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A disunited union?
Philip Norton

and/or executive powers in three of the four nations within the United Kingdom. It has also provided for some decentralisation of government within England. Changes have ranged from giving some powers to a mayor and assembly in London to powers conferred on cities or city regions, but with other parts of England left without a regional ‘power house’. The devolution or disbursement of powers from the centre to national and regional levels has been a notable feature of the period since the end of the twentieth century. There are various models that have been

in Governing Britain
Abstract only
Philip Begley

Introduction Devolution was one of the defining issues in British politics during the late 1970s. It was the subject which eventually brought about the parliamentary defeat of the Labour government and precipitated a general election. Both Labour and the Conservatives had long grappled with the question of how desirable and how achievable a shift of administrative and legislative powers away from Westminster may have been. Although their chosen methods for achieving such a change, and their absolute belief in them, differed, the belief that

in The making of Thatcherism
Building regional capacity in Wales and Brittany
Series: Devolution

This book compares the politics, policies, and polity-building dynamics of devolution in Wales and decentralisation in the French region of Brittany. Empirically, it draws conclusions from in-depth fieldwork within the two regions and reports the findings of a comparative public-opinion survey. Theoretically, the book contributes towards our understanding of the comparative study of regions. Perhaps most impressive is how the case studies generally are based on, but also cast light back to, the nuanced theoretical framework on regional capacity established at the outset. The book uncovers the dynamics of devolution in Wales and decentralisation in Brittany through extensive face-to-face interviews: over two hundred interviews were carried out from 2001 to 2004, a formative stage in the development of the devolved institutions in Wales and also a period of expectation in Brittany.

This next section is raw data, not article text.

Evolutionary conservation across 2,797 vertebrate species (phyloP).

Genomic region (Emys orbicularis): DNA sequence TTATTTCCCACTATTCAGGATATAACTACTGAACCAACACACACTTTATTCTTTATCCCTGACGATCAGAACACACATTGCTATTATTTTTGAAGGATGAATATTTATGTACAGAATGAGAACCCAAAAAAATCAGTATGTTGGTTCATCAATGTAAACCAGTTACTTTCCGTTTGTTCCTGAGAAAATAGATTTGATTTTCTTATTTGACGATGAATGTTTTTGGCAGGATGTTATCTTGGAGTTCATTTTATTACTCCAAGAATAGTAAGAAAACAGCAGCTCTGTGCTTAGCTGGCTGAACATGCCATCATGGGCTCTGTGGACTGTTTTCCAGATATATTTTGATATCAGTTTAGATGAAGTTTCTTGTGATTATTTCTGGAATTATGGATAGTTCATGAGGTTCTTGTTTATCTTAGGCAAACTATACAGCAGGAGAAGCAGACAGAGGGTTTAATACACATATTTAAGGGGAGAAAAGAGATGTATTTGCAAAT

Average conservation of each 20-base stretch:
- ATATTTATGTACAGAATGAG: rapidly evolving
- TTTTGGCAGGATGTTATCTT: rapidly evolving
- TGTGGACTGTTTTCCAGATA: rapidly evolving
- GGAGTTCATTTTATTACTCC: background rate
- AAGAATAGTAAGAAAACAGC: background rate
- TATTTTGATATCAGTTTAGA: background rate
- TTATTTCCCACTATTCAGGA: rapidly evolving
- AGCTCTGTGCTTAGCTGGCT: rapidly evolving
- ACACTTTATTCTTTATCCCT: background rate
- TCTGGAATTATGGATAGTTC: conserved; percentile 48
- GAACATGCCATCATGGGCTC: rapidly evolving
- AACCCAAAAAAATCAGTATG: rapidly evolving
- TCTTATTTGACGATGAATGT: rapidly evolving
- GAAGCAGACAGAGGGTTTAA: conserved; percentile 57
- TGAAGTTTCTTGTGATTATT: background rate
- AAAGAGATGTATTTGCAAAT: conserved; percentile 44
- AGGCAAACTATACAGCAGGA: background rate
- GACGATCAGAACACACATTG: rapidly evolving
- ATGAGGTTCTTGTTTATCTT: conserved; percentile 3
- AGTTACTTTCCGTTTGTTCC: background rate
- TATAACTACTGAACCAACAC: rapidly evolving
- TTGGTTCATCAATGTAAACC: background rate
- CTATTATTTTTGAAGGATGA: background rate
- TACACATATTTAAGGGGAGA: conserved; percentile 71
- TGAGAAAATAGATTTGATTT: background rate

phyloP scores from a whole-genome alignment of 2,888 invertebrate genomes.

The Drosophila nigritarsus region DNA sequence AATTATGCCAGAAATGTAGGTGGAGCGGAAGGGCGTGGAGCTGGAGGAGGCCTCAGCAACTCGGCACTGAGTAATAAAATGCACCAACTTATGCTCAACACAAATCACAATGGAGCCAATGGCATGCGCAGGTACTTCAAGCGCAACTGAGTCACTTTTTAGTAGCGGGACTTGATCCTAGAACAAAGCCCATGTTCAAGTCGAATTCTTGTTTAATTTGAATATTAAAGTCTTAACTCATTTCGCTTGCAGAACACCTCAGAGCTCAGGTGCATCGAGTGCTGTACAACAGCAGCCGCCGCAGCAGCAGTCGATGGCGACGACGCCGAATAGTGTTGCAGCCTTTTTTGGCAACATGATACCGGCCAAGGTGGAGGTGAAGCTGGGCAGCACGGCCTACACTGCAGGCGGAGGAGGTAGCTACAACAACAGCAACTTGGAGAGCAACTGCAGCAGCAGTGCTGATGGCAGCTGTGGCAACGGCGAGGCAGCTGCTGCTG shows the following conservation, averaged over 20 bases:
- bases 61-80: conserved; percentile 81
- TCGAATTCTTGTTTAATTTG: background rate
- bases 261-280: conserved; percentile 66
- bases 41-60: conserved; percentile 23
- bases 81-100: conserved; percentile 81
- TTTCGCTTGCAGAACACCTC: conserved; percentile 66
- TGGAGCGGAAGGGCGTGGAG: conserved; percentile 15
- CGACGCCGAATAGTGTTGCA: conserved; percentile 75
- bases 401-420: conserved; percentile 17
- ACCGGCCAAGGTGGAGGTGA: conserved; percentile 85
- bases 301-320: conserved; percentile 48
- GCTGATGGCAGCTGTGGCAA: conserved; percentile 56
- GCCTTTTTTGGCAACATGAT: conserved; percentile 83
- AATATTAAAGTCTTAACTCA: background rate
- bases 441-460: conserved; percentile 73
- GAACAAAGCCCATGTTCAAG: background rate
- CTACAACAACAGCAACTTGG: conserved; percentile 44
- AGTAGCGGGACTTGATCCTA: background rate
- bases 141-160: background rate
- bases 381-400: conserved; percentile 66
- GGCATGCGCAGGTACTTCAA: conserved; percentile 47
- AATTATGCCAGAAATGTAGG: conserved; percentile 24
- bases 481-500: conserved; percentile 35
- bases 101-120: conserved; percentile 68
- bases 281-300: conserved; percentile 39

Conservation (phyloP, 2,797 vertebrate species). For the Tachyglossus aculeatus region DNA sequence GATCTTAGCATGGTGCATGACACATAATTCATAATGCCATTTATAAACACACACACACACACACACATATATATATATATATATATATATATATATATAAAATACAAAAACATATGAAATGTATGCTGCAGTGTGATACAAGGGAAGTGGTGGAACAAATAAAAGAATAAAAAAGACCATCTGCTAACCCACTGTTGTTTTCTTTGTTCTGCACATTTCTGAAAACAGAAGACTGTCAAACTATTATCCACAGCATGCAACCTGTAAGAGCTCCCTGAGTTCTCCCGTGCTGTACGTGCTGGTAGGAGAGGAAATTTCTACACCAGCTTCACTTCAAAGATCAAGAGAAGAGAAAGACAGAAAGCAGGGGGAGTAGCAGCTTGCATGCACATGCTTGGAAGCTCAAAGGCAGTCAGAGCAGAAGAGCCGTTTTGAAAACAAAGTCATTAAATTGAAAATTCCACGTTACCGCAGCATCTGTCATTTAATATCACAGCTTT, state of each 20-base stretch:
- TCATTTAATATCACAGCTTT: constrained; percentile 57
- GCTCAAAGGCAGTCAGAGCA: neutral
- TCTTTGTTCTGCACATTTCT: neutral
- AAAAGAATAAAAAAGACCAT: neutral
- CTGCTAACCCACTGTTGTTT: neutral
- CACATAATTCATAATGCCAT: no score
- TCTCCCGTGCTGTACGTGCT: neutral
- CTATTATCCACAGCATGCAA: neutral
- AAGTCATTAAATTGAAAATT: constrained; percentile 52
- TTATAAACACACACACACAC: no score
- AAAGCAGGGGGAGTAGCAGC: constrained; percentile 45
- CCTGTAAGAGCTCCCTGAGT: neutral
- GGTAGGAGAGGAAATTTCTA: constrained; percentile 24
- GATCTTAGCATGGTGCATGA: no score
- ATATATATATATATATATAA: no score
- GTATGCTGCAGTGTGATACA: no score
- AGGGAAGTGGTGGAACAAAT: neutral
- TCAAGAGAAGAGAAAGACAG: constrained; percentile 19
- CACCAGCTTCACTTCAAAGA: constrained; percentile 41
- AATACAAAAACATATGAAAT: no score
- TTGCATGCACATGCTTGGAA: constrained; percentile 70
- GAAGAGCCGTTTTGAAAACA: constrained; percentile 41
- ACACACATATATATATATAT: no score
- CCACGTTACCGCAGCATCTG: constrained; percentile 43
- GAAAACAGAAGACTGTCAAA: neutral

Paolo Dardanelli

What explains the radically different extents to which Scottish devolution was Europeanised in the 1970s and in the 1990s? Was the deepening of European integration the key factor? As discussed in the pages below, no single factor can fully account for the variation, several changes among actors and institutions at each of the three levels – European, British, Scottish – played a role. Two connected factors, though, stand out as having had the greatest impact. First, the ideological change among left-of-centre elite actors that was

in Between two Unions
David Hine
Gillian Peele

13 Integrity issues and devolution The advent of devolution, which brought a new layer of governance to Scotland, Wales and Northern Ireland in the late 1990s, has generated somewhat different provisions for regulating standards across the three jurisdictions. In this chapter we explore the divergent integrity arrangements in the several parts of the United Kingdom and evaluate the effects of these institutional arrangements. The CSPL was set up before devolution occurred and its remit initially covered the whole of the United Kingdom. However, as the devolved

in The regulation of standards in British public life
Alistair Cole

4 Devolution and polity building in Wales Much of the devolution debate in Wales has centred upon the uniqueness of Welsh constitutional arrangements and political traditions. Several features set the Wales case apart from those in Scotland, Northern Ireland and the English Regions. Wales had a history of limited administrative devolution from 1964 to 1999. While Scotland retained its separate legal and educational systems, Wales was routinely considered, for legislative and political purposes, either as part of England or as the junior partner in an